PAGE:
cover image Harbart


Nabarun Bhattacharya, trans. from the Bengali by Sunandini Banerjee. New Directions, $12.95 trade paper (112p) ISBN 978-0-8112-2473-4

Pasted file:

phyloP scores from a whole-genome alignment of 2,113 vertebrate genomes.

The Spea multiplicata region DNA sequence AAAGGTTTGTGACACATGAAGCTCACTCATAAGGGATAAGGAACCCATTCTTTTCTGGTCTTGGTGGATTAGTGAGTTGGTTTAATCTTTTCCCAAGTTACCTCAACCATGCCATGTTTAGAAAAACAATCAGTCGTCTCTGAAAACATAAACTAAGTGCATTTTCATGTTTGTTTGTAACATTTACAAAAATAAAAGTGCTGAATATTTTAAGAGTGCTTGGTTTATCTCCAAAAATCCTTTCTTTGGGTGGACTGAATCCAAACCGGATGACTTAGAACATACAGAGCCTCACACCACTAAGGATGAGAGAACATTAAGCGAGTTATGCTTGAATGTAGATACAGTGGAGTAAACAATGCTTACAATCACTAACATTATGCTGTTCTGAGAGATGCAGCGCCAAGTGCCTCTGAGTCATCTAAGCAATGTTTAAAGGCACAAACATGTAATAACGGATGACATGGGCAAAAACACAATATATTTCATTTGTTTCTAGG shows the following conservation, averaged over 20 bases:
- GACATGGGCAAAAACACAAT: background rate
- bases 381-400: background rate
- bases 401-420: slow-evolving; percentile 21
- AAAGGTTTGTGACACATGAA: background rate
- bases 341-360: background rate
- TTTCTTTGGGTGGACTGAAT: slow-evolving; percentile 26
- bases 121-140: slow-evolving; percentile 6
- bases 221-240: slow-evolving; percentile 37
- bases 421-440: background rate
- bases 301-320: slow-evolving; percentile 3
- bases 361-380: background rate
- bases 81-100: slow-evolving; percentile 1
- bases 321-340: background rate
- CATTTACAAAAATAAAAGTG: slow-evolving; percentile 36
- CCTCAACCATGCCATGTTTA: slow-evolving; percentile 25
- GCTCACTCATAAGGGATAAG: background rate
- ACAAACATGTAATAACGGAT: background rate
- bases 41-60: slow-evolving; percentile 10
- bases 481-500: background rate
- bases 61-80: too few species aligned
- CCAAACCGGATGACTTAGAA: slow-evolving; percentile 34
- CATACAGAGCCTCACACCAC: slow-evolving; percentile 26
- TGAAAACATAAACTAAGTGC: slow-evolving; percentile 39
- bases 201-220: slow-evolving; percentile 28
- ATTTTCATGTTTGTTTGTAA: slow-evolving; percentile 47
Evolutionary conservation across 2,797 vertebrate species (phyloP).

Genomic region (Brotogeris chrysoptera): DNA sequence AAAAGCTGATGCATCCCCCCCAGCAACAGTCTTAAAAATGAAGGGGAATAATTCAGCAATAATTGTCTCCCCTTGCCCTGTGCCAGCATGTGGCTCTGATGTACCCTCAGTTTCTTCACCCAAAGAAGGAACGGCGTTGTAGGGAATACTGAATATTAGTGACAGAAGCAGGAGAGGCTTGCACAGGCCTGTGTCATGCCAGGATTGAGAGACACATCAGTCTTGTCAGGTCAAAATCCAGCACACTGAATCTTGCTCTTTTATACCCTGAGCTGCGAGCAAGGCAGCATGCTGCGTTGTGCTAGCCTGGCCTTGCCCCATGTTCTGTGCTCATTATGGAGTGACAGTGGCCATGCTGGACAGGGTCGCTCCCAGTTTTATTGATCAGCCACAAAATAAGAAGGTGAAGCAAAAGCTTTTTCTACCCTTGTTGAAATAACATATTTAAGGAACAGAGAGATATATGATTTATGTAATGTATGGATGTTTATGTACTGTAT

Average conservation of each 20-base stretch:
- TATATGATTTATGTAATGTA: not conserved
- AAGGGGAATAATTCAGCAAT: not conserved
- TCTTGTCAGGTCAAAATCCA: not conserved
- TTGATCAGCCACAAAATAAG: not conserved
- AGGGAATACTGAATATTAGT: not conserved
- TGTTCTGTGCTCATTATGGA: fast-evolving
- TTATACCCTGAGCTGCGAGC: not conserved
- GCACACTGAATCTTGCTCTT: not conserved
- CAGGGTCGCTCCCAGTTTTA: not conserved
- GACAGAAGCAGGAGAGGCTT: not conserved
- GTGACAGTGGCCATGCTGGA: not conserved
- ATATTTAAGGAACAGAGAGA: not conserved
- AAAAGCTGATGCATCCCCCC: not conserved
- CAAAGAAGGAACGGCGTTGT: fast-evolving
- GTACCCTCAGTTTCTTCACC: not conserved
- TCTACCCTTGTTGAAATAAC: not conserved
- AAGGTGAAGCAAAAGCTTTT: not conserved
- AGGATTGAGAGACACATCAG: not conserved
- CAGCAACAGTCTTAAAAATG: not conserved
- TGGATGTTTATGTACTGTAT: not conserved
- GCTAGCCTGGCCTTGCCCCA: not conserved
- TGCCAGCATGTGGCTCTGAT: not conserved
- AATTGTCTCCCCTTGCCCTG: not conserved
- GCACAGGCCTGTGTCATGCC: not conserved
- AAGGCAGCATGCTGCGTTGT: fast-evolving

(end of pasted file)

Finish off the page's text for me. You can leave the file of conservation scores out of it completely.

This nimble novel from Bhattacharya (1948–2014), his first translated into English, follows a young man in Calcutta who claims he can communicate with the dead. Readers know in the first chapter that Harbart has killed himself, and the reasons why unfold over the course of the book. Harbart, whose parents died when he was young and who has been largely ignored by his other family members, becomes close with his cousin Binu until Binu is shot and killed by the police. Soon after, Harbart has a vivid dream in which Binu speaks to him and reveals the location of his secret diary. This moment convinces Harbart of his ability to channel the dead, and soon others from around the world are visiting Harbart to communicate with deceased loved ones. Eventually, Harbart receives a letter that leads to his downfall, but the narrative has one final surprise up its sleeve in its closing pages. Bhattacharya’s slippery narrative slithers forward and sideways through time, and is complemented by the clever, often coarse prose (“Harbart saw that he was kneeling before ten enormous toenails growing out of someone’s two enormous feet”), resulting in an acute, idiosyncratic reading experience. (June)